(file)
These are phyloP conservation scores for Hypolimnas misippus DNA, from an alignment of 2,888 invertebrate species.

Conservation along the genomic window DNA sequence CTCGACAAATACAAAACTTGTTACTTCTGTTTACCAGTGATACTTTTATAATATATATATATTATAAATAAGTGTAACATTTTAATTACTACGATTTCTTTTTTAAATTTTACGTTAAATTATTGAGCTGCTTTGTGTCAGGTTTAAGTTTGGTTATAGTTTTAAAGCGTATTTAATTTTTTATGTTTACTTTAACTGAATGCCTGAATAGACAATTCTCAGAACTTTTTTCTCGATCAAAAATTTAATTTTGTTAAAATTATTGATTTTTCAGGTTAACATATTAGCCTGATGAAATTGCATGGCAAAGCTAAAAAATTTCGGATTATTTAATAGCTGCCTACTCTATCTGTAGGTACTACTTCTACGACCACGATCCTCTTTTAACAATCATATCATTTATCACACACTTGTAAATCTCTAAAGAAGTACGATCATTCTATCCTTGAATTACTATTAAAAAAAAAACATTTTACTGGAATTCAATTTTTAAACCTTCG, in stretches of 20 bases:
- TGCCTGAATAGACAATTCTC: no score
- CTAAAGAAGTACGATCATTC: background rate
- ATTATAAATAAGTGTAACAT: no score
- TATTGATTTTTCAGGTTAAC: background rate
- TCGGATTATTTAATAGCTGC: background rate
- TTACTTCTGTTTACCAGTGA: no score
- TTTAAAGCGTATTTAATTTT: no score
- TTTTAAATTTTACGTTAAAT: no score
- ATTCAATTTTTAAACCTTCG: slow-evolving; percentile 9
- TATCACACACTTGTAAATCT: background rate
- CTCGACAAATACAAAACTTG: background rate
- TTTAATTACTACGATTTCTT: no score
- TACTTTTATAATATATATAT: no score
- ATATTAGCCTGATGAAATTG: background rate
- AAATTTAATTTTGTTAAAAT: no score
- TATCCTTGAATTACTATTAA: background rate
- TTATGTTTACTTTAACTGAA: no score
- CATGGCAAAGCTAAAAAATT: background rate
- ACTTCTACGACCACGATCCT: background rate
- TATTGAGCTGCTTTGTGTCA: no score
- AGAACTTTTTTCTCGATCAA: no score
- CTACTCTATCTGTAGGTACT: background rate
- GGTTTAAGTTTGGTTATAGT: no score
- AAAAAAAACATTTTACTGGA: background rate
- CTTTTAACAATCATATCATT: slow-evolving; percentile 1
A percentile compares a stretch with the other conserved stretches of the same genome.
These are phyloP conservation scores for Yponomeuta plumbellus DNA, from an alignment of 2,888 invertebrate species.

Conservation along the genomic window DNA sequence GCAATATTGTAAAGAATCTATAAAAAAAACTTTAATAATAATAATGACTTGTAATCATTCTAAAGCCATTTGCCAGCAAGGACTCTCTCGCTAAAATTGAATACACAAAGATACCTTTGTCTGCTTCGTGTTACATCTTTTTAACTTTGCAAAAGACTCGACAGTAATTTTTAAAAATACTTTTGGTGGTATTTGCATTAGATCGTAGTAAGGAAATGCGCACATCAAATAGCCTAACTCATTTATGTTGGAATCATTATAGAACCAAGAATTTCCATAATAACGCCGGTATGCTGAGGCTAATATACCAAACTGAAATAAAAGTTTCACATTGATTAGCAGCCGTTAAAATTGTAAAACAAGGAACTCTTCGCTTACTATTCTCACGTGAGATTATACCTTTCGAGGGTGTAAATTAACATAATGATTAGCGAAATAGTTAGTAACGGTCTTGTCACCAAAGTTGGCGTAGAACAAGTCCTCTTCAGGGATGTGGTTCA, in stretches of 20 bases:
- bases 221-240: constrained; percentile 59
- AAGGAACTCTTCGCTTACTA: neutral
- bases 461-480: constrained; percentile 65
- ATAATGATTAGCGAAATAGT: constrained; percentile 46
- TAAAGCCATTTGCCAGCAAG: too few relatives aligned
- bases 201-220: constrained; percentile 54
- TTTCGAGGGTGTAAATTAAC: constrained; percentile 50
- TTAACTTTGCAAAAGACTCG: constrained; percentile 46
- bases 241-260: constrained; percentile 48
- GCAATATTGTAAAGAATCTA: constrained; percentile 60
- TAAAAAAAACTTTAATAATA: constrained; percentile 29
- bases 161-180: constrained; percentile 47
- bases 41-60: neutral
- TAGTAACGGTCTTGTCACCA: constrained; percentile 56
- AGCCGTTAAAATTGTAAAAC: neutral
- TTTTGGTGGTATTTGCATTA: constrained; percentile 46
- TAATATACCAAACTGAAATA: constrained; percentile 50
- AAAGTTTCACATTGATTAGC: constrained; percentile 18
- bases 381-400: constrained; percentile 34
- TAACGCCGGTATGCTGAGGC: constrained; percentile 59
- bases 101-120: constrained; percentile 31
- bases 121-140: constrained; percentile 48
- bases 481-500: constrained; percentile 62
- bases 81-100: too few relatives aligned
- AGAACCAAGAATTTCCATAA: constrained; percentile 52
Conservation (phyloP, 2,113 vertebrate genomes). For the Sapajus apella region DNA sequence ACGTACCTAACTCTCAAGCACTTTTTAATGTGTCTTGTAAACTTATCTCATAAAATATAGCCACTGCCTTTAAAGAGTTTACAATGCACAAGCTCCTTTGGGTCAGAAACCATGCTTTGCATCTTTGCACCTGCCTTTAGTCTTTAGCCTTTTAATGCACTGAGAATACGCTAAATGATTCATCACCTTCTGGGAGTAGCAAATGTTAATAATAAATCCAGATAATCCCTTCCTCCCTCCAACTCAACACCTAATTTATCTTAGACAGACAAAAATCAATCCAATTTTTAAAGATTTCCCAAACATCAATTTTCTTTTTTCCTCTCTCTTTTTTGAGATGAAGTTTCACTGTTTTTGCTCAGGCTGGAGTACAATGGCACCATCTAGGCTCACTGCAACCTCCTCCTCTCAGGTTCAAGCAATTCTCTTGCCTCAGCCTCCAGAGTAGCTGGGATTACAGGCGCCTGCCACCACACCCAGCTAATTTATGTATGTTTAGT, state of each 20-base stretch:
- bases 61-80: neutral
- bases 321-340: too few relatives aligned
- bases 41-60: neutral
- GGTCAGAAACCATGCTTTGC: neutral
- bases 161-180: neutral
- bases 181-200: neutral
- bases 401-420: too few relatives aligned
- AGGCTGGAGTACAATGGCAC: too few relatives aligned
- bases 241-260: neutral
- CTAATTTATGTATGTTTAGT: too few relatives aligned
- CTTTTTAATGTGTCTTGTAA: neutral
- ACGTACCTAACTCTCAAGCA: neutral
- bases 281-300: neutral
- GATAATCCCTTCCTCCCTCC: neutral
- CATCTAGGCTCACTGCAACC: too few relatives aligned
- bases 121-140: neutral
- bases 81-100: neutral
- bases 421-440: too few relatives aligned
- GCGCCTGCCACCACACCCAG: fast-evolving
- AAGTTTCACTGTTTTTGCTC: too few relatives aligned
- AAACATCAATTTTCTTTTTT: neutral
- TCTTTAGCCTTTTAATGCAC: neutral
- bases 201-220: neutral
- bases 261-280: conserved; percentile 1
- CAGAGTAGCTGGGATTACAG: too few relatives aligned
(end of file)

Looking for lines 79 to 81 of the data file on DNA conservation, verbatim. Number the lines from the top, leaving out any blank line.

- bases 201-220: neutral
- bases 261-280: conserved; percentile 1
- CAGAGTAGCTGGGATTACAG: too few relatives aligned